Starting in 2008, Ireland suffered a housing-market collapse, soaring unemployment, and a full-scale banking crisis. Economic output fell by 10 percent in the first year alone. Ireland had to get outside aid from the EU and IMF. But unlike Greece, having taken its medicine Ireland has crawled out of its hole and the outlook is for slow, sustained growth.
That gives Michael O’Leary, the no-nonsense CEO of the low-cost airline Ryanair, some standing to comment on Greece. He notes his company is one of the few non-Greek firms increasing its business in the country. But he told the Ireland’s Newstalk TV that Greeks have to become more productive and ignore the siren calls of the “lunatics” in Alexis Tsipras’ left-wing government:
There is a fundamental problem in Greece that 52 percent of households in Greece depend on pensions as their main source of income but only 11 percent of Greek people pay tax.
Now that’s a circle you’re never going to close, more Greeks have to pay tax, you have to close off the black market, and less Greeks have to be able to live off pensions.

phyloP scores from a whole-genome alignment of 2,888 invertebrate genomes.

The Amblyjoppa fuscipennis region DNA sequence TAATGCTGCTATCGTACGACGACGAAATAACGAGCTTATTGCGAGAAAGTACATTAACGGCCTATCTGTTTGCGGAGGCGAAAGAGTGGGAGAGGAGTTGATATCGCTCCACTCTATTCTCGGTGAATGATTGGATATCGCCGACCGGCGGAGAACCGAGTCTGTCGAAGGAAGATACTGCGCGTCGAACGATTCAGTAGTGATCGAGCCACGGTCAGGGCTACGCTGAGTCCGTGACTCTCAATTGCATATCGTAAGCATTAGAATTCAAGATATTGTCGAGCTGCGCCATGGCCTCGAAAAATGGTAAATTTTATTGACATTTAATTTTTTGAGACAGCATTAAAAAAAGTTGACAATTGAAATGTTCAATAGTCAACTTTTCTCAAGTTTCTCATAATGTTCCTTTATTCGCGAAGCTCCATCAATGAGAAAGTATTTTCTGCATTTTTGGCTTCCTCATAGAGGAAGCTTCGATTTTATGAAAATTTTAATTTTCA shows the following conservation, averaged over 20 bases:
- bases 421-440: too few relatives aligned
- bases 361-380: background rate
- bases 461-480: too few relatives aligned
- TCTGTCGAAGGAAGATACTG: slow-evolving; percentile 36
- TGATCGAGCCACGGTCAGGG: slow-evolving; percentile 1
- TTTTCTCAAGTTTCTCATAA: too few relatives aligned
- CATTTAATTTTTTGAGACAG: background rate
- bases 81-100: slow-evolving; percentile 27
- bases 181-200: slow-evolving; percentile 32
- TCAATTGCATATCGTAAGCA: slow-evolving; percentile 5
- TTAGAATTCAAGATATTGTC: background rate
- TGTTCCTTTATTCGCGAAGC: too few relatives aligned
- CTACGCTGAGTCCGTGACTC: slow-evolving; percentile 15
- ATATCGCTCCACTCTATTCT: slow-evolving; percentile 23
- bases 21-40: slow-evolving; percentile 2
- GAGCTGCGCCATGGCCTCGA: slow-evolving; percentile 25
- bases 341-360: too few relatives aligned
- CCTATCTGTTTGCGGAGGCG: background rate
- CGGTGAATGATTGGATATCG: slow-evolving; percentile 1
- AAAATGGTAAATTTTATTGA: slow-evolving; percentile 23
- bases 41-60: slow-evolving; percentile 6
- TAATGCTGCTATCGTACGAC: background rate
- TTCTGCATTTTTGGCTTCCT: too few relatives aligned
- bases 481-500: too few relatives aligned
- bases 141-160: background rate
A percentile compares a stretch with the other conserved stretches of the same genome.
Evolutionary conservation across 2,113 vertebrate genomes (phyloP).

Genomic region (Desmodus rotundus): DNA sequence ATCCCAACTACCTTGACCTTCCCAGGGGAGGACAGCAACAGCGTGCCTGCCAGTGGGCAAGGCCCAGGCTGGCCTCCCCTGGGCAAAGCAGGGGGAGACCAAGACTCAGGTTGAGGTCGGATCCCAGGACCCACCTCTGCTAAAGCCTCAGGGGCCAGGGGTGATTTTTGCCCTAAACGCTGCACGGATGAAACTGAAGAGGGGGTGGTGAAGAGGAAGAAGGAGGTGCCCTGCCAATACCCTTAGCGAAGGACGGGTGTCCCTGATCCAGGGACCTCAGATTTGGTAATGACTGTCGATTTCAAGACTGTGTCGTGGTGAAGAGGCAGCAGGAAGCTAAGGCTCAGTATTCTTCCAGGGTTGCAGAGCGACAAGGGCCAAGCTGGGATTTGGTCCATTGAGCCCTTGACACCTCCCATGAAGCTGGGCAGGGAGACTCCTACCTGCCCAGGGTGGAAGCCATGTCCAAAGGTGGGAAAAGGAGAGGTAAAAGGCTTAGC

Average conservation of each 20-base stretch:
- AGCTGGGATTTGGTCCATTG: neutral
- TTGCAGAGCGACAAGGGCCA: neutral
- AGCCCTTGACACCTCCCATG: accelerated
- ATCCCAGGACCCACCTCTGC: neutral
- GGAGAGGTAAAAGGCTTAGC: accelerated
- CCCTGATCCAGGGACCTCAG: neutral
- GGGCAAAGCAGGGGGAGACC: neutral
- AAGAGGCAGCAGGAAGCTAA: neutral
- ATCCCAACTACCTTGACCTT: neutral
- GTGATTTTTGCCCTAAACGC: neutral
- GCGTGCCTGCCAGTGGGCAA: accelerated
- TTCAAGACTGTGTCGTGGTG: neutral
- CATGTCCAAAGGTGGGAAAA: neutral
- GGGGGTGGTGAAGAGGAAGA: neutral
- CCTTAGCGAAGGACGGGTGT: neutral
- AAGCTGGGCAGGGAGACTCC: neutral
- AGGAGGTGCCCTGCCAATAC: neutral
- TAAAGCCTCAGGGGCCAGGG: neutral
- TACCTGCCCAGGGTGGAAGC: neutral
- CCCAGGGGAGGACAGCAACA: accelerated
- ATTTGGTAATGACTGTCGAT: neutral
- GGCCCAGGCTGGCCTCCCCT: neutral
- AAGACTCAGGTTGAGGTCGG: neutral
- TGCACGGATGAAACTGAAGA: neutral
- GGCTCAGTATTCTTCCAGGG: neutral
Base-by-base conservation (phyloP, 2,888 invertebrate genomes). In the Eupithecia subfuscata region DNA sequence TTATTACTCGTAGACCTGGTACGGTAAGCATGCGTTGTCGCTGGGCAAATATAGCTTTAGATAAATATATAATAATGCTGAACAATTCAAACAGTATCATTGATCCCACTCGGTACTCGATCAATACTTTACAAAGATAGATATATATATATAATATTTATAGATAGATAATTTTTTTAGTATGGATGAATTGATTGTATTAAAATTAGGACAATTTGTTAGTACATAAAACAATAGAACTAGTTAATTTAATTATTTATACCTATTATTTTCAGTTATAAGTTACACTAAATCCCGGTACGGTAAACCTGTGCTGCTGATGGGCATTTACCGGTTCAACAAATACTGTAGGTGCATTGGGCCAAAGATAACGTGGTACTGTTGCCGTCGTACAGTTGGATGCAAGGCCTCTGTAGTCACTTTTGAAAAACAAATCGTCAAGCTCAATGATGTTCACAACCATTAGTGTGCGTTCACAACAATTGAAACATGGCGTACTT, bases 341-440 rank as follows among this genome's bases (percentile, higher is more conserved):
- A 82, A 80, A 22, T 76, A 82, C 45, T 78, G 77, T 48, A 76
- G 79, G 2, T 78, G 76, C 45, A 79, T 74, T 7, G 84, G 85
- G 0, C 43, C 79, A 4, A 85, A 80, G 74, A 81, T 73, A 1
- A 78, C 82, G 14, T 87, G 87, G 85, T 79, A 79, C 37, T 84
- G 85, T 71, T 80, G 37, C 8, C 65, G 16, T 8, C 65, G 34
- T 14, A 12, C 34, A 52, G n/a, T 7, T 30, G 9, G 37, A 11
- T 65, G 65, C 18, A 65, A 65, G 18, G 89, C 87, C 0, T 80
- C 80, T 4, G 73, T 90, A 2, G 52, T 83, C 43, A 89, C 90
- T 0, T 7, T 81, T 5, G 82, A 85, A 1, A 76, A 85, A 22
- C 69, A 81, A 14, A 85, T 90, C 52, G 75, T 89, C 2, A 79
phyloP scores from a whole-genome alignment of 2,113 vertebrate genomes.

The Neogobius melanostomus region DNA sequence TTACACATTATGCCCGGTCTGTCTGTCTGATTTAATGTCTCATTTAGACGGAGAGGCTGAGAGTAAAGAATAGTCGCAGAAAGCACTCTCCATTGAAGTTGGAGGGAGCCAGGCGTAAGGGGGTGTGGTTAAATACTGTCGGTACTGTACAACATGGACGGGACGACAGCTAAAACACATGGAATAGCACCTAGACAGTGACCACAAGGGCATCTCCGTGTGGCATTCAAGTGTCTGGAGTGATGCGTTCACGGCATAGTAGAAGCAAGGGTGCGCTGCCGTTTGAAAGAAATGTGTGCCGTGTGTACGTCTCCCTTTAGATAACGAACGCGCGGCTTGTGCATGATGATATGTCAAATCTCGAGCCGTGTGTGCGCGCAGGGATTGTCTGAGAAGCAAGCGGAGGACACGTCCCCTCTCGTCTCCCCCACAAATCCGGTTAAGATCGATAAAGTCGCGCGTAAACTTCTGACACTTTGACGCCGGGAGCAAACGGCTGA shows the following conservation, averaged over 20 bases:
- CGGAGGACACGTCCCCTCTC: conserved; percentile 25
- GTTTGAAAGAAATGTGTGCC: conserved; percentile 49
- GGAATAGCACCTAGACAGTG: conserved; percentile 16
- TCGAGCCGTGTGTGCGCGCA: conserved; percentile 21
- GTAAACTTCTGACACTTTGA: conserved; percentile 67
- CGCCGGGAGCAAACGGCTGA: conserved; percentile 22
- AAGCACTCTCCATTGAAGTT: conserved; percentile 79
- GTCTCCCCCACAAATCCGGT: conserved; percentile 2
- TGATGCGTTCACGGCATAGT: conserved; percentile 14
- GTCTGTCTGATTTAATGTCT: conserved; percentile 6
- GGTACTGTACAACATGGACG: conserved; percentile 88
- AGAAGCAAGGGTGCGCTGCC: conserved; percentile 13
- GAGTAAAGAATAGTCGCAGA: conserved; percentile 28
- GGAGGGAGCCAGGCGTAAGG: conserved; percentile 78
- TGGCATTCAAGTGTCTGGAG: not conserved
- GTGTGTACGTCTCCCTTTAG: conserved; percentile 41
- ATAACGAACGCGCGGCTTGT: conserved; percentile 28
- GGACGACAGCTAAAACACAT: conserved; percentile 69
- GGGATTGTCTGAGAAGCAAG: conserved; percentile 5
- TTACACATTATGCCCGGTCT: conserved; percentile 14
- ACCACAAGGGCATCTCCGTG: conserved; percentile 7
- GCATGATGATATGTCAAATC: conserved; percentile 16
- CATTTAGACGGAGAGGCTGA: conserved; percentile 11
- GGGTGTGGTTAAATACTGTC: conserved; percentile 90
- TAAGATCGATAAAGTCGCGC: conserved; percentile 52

More people have to be productive, yes, elderly people and young people need help.
If you are of a working age, go out and work.
You can’t be bloody retiring, sitting in a cafe drinking coffee and expecting the Germans or the Irish or the Portuguese to pay for you.
O’Leary said the Greeks need to look at what happened in his native country. “As we learned from our pain in Ireland, you can talk tough all you like but when next week you have to borrow from the Germans to pay the teachers and the pensions and everything else, at some point you run out of road,” he said. “They are making a bunch of promises to their people about public pay and public pension, which our government found a number of years ago you can’t honor unless you borrow from the Germans. If you want to borrow from the Germans, you have to take the medicine.”
But O’Leary closed out his interview on a slightly more cheery note, saying he is working to help Greeks who cannot pay for flights with credit cards because of capital controls. “We’re actually talking to the Greek government today about carrying people for free for the next two weeks on some of the domestic routes (inside Greece).” He left unsaid the fact that far too many Greeks are planning a permanent exit from their country on Ryanair flights if the economic news becomes more dire.